Ana Vázquez de Parga has kindly confirmed the authenticity of this work.
Painted in 1939, at the height of Óscar Domínguez’s involvement with the surrealist movement, Paysage cosmique is one of the artist’s acclaimed series of cosmic landscapes, which emerged as the result of his experiments with automatic processes of painting. According to Marcel Jean, these cosmic landscapes first appeared in Domínguez’s art as a result of creative chance. While drinking and chatting with friends in his studio one day, the artist let his paintbrush flow across the canvas in a series of uncalculated strokes, which resulted in beautifully curvilinear wave-like forms. Unmediated by Domínguez, this process corresponded to the surrealist ideal of gesture-based automatism, which was advocated by Breton as a means of freeing the unconscious mind, liberating the rational self and allowing access to free expression. Inspired by the forms which resulted from these experiments, Domínguez began to build his compositions around these marks, layering his colours in a series of subtle, yet rich tonal shifts, incorporating an array blue, grey, green and purple tones into his compositions. The cosmic views he painted as a result would prove incredibly influential on several of Domínguez’s fellow Surrealists, impacting the compositions of such artists as Roberto Matta, Gordon Onslow Ford and Esteban Francés.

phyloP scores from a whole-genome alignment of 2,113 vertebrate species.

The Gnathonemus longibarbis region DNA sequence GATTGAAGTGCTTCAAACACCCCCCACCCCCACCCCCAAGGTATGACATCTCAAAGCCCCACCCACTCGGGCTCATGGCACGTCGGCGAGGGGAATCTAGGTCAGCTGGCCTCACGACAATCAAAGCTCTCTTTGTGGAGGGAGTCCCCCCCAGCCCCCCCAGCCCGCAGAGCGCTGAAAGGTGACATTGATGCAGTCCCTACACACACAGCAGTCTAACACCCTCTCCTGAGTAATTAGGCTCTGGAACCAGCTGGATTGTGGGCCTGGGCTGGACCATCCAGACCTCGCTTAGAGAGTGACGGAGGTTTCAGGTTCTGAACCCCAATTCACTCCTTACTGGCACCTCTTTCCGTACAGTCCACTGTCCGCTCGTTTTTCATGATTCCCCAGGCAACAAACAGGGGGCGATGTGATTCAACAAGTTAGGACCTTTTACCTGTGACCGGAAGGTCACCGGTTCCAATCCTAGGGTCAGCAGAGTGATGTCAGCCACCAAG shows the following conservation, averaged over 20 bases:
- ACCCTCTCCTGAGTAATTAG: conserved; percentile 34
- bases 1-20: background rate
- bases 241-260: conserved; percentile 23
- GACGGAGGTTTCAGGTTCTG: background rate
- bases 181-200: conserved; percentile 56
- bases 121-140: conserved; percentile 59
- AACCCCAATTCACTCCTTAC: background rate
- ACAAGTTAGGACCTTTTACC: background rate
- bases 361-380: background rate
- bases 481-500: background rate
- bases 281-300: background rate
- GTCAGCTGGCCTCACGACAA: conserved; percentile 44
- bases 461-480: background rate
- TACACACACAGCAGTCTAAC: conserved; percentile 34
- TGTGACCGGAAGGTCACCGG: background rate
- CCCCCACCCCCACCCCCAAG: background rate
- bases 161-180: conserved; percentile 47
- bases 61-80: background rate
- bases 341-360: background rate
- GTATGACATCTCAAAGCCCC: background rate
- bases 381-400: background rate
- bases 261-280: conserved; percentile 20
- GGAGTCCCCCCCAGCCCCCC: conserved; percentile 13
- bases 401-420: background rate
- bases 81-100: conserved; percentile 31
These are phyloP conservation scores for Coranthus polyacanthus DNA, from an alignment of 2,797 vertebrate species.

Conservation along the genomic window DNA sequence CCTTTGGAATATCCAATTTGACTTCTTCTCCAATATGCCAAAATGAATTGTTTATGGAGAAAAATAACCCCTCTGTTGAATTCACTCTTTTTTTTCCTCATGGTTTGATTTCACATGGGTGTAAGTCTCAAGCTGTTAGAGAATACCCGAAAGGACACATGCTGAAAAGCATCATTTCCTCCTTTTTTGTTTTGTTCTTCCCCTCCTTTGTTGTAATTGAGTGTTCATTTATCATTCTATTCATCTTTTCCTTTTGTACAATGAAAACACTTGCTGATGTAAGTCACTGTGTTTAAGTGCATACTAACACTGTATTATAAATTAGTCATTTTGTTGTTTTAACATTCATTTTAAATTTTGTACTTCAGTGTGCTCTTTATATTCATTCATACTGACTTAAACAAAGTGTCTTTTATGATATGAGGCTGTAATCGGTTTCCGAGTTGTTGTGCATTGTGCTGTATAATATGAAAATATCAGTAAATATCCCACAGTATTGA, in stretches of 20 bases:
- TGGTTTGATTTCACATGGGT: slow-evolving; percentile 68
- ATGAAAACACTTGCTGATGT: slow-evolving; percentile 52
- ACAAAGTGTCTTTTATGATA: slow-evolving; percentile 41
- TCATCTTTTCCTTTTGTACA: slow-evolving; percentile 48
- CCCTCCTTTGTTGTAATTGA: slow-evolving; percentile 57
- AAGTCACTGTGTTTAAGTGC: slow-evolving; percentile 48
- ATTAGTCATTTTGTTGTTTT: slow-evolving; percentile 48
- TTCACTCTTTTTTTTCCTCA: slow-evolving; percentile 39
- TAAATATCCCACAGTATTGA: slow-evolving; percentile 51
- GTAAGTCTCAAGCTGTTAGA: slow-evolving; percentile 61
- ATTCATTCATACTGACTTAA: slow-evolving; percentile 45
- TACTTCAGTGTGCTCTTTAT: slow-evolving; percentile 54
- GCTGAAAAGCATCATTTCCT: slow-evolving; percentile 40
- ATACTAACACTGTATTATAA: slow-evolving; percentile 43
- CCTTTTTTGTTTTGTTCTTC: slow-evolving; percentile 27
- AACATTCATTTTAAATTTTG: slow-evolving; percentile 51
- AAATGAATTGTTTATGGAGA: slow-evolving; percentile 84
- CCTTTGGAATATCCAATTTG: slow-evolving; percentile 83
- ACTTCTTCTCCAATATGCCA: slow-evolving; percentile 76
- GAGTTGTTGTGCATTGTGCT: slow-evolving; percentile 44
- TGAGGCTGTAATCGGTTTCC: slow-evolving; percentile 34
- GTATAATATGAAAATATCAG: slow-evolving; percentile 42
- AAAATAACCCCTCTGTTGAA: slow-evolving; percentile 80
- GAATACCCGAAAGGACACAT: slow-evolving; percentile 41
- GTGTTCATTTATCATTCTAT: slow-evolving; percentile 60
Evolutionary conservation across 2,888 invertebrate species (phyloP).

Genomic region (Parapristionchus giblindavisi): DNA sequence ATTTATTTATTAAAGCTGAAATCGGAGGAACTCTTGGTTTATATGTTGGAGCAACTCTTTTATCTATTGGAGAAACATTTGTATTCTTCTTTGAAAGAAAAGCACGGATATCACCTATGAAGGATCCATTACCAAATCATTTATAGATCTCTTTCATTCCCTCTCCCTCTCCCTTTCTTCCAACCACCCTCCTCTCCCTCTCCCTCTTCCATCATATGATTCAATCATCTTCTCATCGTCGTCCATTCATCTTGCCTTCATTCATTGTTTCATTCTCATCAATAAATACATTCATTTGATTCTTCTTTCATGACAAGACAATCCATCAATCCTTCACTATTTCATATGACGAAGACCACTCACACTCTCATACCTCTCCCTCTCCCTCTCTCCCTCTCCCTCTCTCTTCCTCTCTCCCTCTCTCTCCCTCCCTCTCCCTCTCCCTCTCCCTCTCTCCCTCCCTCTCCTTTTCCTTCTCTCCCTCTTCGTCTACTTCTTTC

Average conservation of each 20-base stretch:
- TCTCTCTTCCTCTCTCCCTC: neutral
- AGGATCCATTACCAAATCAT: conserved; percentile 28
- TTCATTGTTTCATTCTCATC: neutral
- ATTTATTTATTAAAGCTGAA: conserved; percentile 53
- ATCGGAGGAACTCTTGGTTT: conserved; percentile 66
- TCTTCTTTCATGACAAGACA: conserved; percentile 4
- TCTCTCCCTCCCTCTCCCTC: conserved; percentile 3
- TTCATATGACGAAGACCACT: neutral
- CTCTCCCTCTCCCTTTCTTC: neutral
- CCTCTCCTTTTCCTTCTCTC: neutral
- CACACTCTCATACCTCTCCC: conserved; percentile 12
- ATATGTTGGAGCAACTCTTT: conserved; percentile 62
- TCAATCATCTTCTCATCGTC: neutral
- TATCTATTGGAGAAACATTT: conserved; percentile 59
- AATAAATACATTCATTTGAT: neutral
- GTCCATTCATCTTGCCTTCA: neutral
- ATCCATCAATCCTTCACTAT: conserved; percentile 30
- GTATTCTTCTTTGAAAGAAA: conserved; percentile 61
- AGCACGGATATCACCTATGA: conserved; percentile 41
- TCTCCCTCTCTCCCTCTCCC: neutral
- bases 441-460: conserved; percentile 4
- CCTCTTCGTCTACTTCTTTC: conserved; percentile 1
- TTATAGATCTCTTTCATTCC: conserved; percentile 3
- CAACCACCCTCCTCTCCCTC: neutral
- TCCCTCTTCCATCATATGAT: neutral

In Paysage cosmique, the artist’s use of free-flowing brushstrokes creates an otherworldly vision of an amorphous landscape, at once stationary and flowing, its forms appearing to undulate, dip and shift across the canvas. This viscous nature of the landscape adds a fantastical quality to the composition, transforming it into a dreamlike setting, whilst still retaining references to the volcanic terrain of the artist’s homeland of Tenerife. The island’s topography had a lasting impact on Domínguez’s imagination, and the stratified rock formations of the present work recalls the western coastline of the island, shaped by the daily pounding of the Atlantic Ocean into a series of dramatic cliff-faces, inlets and caves. Domínguez includes a number of incongruous objects within the landscape, from the egg which appears to float in mid-air, wrapped in a sinuous curve of rock, to the humanoid form that perches on a small plateau near the top of the cliff. This figure, seemingly encased in a bubble, lies next to the silhouette of a window, an impossible feature in the midst of the rocky environment. Combined with the spiked, net-like constellations of geometric forms that spring from the rocky escarpment at the centre, these surreal objects and scenes lend the composition a magical, dreamlike quality that defies comprehension.